Just out of curiosity, is Rmpi required for some package that you're
using? I only ask because, if you're mostly writing your own MPI
calls, you might want to look at pbdR/pbdMPI, if you haven't already.
They also have a pbdPROF for profiling and which should be able to do
some profiling with MPI.
I wasn't sure whether this was really on topic for the list, so I send
it privately. Sorry for the extra noise if you've already eliminated
pdbR as a possibility.
On Sat, Mar 22, 2014 at 3:46 PM, Ross Boylan <ross_at_[hidden]> wrote:
> I have a bunch of simulators communicating results to a single
> assembler. The results seem to take a long time to be received, and the
> delay increases as the system runs. Here are some results:
> sent received delay
> 70.679 94.776 24.097
> 94.677 144.906 50.229
> 122.082 238.713 116.631
> 144.785 313.101 168.316
> 167.918 350.037 182.119
> 190.709 384.342 193.633
> Times are wall clock times in seconds since process launch, and so there
> may be some slew between sender and receiver, but it will be consistent
> (this tracks only sends from one simulator and also ignores later sends
> that never arrived--my completion logic needs work).
> The results are typically 500kB. Sending is via Isend (non-blocking)
> and receiving via Recv (blocking). The simulators spend most of their
> time computing; in particular there may be significant delays, e.g.,
> from 10 seconds to a minute, between calls to mpi (typically a mix of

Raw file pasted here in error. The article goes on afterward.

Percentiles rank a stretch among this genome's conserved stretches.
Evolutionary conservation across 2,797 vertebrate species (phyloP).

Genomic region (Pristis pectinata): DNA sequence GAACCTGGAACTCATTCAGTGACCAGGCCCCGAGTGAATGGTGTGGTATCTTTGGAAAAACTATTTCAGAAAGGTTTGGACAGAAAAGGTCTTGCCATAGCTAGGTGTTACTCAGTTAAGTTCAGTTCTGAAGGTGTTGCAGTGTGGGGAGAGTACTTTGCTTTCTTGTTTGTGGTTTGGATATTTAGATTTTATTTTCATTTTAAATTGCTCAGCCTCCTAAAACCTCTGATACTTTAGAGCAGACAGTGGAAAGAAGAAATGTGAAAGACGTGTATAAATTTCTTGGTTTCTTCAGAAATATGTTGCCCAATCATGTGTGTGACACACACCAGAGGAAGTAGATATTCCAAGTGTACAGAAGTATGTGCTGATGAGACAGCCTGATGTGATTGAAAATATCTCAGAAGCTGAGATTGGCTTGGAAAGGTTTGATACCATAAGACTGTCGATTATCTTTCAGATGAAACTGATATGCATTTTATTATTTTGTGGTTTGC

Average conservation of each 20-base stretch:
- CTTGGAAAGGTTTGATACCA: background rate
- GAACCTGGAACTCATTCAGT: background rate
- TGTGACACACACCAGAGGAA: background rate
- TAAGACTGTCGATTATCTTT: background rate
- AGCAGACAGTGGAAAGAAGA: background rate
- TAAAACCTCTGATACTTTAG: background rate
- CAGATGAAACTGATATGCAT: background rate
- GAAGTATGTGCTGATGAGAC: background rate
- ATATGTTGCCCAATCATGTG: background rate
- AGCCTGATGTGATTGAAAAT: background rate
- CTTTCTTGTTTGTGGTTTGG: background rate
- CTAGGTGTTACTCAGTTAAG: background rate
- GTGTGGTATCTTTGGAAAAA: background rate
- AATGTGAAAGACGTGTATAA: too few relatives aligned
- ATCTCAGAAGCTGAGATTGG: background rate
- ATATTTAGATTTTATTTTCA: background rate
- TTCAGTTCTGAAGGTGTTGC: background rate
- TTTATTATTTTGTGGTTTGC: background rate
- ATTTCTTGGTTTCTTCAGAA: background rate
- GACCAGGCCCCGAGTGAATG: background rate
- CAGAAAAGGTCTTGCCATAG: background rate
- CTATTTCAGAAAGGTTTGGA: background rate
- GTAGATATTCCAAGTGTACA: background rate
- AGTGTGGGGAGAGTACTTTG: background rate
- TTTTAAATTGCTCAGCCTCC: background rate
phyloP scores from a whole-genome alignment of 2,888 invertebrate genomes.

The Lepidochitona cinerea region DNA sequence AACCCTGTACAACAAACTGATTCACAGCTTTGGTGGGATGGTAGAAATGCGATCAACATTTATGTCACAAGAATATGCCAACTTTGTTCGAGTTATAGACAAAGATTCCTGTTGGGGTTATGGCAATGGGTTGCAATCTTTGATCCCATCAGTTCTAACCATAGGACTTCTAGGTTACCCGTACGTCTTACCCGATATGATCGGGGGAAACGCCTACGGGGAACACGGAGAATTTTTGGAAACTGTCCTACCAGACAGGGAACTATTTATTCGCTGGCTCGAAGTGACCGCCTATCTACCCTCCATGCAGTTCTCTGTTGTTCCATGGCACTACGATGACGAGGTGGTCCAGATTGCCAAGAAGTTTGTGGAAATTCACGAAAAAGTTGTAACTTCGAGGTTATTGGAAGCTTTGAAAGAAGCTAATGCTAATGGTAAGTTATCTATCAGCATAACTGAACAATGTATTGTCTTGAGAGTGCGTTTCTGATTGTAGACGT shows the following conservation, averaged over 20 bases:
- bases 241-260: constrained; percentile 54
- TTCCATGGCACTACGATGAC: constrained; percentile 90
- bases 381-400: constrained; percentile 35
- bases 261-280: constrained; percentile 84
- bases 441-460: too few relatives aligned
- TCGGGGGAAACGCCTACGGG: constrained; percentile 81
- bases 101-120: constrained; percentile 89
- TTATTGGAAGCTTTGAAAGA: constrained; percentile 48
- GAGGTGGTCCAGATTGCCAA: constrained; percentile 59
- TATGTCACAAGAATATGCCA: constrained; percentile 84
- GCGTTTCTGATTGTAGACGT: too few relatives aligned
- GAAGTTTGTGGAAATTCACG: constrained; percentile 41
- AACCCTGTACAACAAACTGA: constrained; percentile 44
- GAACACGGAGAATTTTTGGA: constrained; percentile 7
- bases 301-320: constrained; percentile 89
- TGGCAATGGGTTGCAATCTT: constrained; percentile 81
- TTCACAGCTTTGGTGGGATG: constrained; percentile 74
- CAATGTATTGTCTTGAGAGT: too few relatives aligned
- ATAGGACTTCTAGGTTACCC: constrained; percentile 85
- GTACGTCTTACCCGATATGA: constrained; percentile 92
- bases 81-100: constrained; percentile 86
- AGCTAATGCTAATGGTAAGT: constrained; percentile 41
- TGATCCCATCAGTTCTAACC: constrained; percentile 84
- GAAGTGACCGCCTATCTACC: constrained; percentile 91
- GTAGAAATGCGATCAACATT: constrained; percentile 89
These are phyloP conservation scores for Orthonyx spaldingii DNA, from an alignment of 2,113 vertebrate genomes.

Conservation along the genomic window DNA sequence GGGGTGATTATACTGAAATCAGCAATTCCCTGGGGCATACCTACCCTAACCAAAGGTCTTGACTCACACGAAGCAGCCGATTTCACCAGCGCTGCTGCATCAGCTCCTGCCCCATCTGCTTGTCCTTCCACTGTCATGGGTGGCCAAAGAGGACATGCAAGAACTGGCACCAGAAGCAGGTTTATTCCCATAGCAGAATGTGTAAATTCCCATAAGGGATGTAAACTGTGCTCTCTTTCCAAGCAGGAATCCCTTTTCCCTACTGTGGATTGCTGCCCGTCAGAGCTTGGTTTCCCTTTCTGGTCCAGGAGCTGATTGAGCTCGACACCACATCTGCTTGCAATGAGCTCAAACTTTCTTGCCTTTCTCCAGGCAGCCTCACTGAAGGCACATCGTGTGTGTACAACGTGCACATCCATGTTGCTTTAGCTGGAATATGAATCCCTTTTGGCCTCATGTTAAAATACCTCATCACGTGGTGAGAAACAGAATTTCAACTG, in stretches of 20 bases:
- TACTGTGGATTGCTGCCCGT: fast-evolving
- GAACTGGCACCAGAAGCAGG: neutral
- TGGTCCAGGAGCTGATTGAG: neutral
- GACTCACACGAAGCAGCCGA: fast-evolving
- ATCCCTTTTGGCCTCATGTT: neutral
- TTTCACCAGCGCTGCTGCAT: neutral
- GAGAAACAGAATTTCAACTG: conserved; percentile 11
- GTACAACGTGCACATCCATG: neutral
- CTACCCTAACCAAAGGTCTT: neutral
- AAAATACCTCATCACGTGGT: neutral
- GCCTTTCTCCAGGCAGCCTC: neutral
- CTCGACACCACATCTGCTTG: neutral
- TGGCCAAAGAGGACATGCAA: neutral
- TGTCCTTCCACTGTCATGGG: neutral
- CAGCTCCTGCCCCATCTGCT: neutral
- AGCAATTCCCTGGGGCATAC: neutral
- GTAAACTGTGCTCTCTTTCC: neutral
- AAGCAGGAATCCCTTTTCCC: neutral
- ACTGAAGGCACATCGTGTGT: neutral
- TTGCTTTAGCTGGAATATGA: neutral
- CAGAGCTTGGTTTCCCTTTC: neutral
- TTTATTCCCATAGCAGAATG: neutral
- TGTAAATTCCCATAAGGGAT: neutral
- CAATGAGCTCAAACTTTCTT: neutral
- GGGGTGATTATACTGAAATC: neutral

> Isend, Recv, and Testsome). All processes are on the same machine (for
> The interval between assembler receives (from all sources) is sometimes
> quite brief, under 2 seconds, and the time between receives is quite
> variable. Neither is consistent with the theory that the receiver is
> saturated receiving messages, each of which takes a long time to
> transmit (I mean the active part of the transmission, when bits are
> flowing). I infer from this that actually transmitting the message does
> not take long, and that the longer gaps between receives have some other
> This is all from R, and the problem might lie with higher level code.
> Can anyone explain what is going on, and what I might do to alleviate
> My speculation is that the necessary handshaking can only take place
> while both processes have called MPI, or perhaps some particular calls
> are required. The assembler spends most of its time executing a
> receive, but the simulators are mostly busy with other stuff. And so I
> suspect the delay is with the simulators, though I'm not sure what to do
> about it. I could wait on completion from the sender, but that kind of
> defeats the purpose of doing an isend.
> In a related thread about a similar issue, Jeff Squyres wrote
> If so, it's because Open MPI does not do background progress on
> non-blocking sends in all cases. Specifically, if you're sending over
> TCP and the message is "long", the OMPI layer in the master doesn't
> actually send the whole message immediately because it doesn't want to
> unexpectedly consume a lot of resources in the slave. So the master
> only sends a small fragment of the message and the communicator,tag
> tuple suitable for matching at the receiver. When the receiver posts a
> corresponding MPI_Recv (time=C), it sends back an ACK to the master,
> enabling the master to send the rest of the message.
> However, since OMPI doesn't support background progress in all
> situations, the master doesn't see this ACK until it goes into the MPI
> progression engine -- i.e., when you call MPI_Recv() at Time=E. Then
> the OMPI layer in the master sees the ACK and sends the rest of the
> I'm not sending over tcp (yet) but maybe I'm running into something
> I had thought the MPI stuff was handled in separate layer or thread that
> would magically do all the work of moving messages around; the fact that
> top shows all the CPU going to the R processes suggests that's not the
> Running OMPI 1.7.4.
> Thanks for any help.
> Ross Boylan
> users mailing list